The Abolition of Man, Dyer and Watson argue, is indeed a political book grounded in the foundational biblical teaching that man was made in the image of God (imago dei) but is fallen. It is because of this dual aspect of our nature that we know the Tao—it is inscribed in our conscience—and are bound to obey it, while also knowing, when we are honest with ourselves, that we do not and cannot keep it. “Everything Lewis wrote about ethics and politics rested on his understanding of these two first acts [Creation and Fall] of the biblical drama,” observe Dyer and Watson.
Because Lewis believed firmly in the imago dei, he believed we all had access, through our reason and conscience, to the Tao: that is, the natural law. Because he believed just as firmly in the Fall, he, despite his love of medieval monarchy, advocated a classical liberal view of government that bears much similarity to Locke’s view of limited government and Mill’s harm principle. It is in ferreting out these two aspects of Lewis’s non-systematic political views that Dyer and Watson make their greatest, and their most original, contribution to Lewis studies.
In a way that no Lewis critic I am aware of has yet done, Dyer and Watson set Lewis’s Broadcast Talks, which were later collected and published as Mere Christianity, in their historical context. Notably, World War II drove Lewis toward an affirmation of natural law—if there is no Tao, then no one can justifiably condemn Nazi ethics as universally and cross-culturally wrong. By contrast, World War II drove German theologian Karl Barth away from natural law, because he concluded that if we allow for a source of divine truth apart from the Bible, then the door is left open for the Nazis to baptize their own culture and fuse it with the revealed gospel.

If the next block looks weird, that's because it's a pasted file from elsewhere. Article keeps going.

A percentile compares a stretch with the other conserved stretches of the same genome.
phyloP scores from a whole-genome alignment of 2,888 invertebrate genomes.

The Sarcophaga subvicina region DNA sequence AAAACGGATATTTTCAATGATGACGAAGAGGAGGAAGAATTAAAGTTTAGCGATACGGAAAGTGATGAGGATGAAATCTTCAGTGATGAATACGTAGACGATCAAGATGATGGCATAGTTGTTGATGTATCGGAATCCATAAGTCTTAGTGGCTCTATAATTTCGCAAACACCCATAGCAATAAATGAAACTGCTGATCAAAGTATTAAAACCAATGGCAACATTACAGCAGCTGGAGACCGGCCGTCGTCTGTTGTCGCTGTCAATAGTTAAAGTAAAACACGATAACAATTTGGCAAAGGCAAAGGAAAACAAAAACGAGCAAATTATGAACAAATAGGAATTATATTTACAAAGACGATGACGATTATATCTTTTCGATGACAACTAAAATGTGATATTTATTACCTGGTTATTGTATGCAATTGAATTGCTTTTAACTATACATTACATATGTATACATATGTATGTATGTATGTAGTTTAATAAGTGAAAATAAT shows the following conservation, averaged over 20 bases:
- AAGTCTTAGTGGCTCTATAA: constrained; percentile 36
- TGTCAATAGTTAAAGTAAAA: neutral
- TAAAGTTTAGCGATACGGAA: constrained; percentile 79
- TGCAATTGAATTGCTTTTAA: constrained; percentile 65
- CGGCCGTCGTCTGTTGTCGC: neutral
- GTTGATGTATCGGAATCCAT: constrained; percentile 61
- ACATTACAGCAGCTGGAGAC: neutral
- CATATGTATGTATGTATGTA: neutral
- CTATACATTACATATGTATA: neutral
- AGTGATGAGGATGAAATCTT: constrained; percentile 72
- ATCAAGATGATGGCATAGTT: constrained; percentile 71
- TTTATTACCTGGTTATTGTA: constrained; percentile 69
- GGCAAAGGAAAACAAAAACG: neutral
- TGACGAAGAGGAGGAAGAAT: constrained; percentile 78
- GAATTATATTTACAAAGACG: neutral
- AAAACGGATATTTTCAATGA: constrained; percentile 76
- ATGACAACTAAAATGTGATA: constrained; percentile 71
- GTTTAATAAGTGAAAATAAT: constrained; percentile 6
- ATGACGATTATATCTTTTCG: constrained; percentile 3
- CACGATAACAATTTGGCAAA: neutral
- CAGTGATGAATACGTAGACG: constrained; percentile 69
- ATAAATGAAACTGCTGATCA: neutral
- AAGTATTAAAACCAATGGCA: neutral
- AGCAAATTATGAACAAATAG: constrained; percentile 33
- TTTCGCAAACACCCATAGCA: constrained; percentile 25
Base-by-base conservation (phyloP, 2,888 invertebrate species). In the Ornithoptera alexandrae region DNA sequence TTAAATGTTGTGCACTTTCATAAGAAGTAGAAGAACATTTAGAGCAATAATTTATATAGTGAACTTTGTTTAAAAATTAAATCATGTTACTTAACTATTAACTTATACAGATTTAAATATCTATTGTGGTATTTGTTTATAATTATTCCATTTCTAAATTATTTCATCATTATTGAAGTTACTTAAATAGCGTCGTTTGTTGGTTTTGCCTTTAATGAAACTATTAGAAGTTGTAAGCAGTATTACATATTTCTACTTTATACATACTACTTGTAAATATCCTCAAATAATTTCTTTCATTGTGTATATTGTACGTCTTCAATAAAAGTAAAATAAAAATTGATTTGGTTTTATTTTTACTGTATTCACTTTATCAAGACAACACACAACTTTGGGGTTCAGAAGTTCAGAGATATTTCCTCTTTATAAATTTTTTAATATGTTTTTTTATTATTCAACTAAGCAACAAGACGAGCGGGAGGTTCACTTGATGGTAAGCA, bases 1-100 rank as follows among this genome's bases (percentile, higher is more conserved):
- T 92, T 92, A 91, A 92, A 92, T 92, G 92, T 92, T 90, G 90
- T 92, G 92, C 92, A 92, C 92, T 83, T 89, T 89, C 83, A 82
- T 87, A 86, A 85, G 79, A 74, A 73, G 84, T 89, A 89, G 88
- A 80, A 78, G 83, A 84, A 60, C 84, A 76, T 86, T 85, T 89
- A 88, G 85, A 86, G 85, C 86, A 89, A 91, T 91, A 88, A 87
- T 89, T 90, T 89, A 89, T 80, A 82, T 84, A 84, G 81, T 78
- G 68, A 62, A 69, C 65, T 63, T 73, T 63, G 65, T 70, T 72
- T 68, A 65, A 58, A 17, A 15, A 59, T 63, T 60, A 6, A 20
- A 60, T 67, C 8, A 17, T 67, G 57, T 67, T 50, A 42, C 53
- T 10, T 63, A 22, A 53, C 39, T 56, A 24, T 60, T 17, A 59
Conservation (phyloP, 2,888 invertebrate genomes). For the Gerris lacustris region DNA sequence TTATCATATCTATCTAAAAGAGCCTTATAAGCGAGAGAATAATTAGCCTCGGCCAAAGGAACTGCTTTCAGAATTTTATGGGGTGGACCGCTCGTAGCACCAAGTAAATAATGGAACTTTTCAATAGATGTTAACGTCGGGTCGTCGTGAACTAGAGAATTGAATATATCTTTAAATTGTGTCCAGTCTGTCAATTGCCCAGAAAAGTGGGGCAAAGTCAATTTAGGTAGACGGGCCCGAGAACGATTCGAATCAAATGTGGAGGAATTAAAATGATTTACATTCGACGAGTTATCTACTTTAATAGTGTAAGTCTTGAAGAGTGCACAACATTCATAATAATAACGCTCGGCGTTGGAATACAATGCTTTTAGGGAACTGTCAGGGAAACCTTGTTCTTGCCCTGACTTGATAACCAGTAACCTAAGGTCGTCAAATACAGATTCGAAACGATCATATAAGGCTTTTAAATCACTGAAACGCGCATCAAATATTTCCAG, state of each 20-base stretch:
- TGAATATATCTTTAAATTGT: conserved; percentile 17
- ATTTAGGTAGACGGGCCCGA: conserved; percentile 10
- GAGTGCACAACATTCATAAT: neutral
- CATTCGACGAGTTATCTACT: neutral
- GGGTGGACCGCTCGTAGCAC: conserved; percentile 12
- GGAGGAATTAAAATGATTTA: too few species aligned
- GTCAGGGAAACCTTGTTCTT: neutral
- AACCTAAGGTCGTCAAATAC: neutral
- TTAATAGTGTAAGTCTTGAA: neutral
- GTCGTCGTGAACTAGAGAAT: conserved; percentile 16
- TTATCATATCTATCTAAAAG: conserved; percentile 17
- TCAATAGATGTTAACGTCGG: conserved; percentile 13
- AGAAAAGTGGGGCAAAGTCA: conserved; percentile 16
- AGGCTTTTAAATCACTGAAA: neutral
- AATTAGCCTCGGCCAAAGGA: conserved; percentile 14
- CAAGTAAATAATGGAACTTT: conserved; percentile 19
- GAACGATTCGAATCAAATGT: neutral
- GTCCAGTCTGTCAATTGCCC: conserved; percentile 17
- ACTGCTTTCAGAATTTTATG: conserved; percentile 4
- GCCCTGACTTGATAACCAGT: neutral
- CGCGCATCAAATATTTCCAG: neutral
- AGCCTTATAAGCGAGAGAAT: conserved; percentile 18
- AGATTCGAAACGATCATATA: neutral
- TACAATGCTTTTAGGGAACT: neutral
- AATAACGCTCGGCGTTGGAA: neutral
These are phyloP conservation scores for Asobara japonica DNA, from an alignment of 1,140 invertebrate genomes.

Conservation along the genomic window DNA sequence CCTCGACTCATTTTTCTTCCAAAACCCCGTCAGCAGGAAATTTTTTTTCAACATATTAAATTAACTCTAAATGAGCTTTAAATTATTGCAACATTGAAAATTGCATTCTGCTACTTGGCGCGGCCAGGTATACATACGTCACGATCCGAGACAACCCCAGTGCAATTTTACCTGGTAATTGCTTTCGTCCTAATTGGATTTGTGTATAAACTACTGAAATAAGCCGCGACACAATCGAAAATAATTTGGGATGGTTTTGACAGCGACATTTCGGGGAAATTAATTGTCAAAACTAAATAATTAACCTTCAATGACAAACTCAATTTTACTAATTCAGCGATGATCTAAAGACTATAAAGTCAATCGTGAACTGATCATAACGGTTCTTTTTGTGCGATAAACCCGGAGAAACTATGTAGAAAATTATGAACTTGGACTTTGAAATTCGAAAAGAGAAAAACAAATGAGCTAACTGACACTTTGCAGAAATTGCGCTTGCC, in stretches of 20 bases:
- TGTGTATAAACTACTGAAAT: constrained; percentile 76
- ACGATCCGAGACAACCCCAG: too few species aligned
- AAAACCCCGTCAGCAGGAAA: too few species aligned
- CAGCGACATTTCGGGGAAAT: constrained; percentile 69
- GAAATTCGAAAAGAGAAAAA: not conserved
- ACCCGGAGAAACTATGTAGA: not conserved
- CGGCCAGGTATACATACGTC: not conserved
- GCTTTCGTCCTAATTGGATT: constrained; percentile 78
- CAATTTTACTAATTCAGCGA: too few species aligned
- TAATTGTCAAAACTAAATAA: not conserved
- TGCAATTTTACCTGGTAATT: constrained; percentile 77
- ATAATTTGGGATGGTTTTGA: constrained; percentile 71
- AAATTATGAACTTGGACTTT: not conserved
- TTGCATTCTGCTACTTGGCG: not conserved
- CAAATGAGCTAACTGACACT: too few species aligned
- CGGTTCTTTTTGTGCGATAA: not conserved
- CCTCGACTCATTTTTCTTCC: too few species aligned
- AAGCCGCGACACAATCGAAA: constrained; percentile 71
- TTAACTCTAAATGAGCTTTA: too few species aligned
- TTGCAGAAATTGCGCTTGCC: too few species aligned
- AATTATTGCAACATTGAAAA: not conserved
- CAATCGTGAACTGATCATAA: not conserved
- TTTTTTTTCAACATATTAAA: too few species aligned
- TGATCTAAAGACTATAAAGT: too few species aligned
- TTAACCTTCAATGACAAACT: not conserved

Although Dyer and Watson treat Barth sympathetically, they argue, convincingly, that, in allowing the horrors of Nazism to push him away from the ability of human reason to perceive general revelation, Barth not only broke from the traditional theology of Luther and Calvin but set reformed Protestantism on a trajectory away from natural law. Even after the war, Barth “remained antagonistic to any claimed source of theological knowledge outside of God’s revelation in the person of Jesus Christ, including any claim that God had revealed truths ‘in reason, in conscience, in the emotions, in history, in nature, and in culture and its achievements and developments,’” they note.
In a knowing rebuttal of the anti-natural law stance of Barth, Lewis begins the Broadcast Talks (and later Mere Christianity) with a what the authors describe as “defense of objective moral principles.” In offering the twentieth century’s finest apologetic for Christianity, Lewis was also consciously “preaching fidelity to the old moral law, revealed in nature and known by reason, at a time when the idea of natural law was under serious attack by prominent Protestant theologians [like Barth] as well as secular philosophers, scientists, and social planners.” Indeed, when it came time for Lewis to write his seminal work of literary history and theory, English Literature in the Sixteenth Century Excluding Drama (1954), Dyer and Watson note Lewis “coined the term ‘Barthianism’ to describe the modern Calvinist penchant for flattening ‘all things into common insignificance before the inscrutable Creator.’”
A Partisan of Classical Liberal Democracy